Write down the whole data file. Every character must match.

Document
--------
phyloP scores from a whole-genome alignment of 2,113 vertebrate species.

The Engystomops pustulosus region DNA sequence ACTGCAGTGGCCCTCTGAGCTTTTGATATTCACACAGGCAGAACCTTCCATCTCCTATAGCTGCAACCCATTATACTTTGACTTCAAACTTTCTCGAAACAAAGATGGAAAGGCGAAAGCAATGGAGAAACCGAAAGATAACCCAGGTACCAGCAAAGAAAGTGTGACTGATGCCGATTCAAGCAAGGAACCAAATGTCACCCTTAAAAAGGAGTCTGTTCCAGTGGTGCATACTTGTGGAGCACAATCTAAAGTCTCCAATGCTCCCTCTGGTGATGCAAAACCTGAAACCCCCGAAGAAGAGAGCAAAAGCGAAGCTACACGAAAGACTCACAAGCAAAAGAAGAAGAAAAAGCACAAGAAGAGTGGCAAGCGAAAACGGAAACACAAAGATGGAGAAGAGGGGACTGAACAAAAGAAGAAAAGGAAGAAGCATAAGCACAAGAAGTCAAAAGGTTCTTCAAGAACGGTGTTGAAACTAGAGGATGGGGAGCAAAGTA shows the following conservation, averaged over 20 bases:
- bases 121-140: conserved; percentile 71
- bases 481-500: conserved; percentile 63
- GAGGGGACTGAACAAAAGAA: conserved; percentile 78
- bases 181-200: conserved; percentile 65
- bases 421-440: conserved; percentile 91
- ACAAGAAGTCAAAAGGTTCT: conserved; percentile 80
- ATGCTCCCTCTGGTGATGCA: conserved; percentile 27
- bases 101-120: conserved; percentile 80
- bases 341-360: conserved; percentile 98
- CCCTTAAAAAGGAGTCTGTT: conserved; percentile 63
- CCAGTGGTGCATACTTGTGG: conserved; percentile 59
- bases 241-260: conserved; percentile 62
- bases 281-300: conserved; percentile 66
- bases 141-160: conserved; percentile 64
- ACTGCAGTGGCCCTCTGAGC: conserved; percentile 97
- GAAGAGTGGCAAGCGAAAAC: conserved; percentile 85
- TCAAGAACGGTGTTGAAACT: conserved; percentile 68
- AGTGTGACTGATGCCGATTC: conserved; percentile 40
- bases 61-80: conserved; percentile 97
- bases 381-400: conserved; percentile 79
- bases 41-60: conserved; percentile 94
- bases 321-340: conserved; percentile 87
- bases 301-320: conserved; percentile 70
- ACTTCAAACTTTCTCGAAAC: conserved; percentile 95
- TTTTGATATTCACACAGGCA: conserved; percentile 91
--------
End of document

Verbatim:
phyloP scores from a whole-genome alignment of 2,113 vertebrate species.

The Engystomops pustulosus region DNA sequence ACTGCAGTGGCCCTCTGAGCTTTTGATATTCACACAGGCAGAACCTTCCATCTCCTATAGCTGCAACCCATTATACTTTGACTTCAAACTTTCTCGAAACAAAGATGGAAAGGCGAAAGCAATGGAGAAACCGAAAGATAACCCAGGTACCAGCAAAGAAAGTGTGACTGATGCCGATTCAAGCAAGGAACCAAATGTCACCCTTAAAAAGGAGTCTGTTCCAGTGGTGCATACTTGTGGAGCACAATCTAAAGTCTCCAATGCTCCCTCTGGTGATGCAAAACCTGAAACCCCCGAAGAAGAGAGCAAAAGCGAAGCTACACGAAAGACTCACAAGCAAAAGAAGAAGAAAAAGCACAAGAAGAGTGGCAAGCGAAAACGGAAACACAAAGATGGAGAAGAGGGGACTGAACAAAAGAAGAAAAGGAAGAAGCATAAGCACAAGAAGTCAAAAGGTTCTTCAAGAACGGTGTTGAAACTAGAGGATGGGGAGCAAAGTA shows the following conservation, averaged over 20 bases:
- bases 121-140: conserved; percentile 71
- bases 481-500: conserved; percentile 63
- GAGGGGACTGAACAAAAGAA: conserved; percentile 78
- bases 181-200: conserved; percentile 65
- bases 421-440: conserved; percentile 91
- ACAAGAAGTCAAAAGGTTCT: conserved; percentile 80
- ATGCTCCCTCTGGTGATGCA: conserved; percentile 27
- bases 101-120: conserved; percentile 80
- bases 341-360: conserved; percentile 98
- CCCTTAAAAAGGAGTCTGTT: conserved; percentile 63
- CCAGTGGTGCATACTTGTGG: conserved; percentile 59
- bases 241-260: conserved; percentile 62
- bases 281-300: conserved; percentile 66
- bases 141-160: conserved; percentile 64
- ACTGCAGTGGCCCTCTGAGC: conserved; percentile 97
- GAAGAGTGGCAAGCGAAAAC: conserved; percentile 85
- TCAAGAACGGTGTTGAAACT: conserved; percentile 68
- AGTGTGACTGATGCCGATTC: conserved; percentile 40
- bases 61-80: conserved; percentile 97
- bases 381-400: conserved; percentile 79
- bases 41-60: conserved; percentile 94
- bases 321-340: conserved; percentile 87
- bases 301-320: conserved; percentile 70
- ACTTCAAACTTTCTCGAAAC: conserved; percentile 95
- TTTTGATATTCACACAGGCA: conserved; percentile 91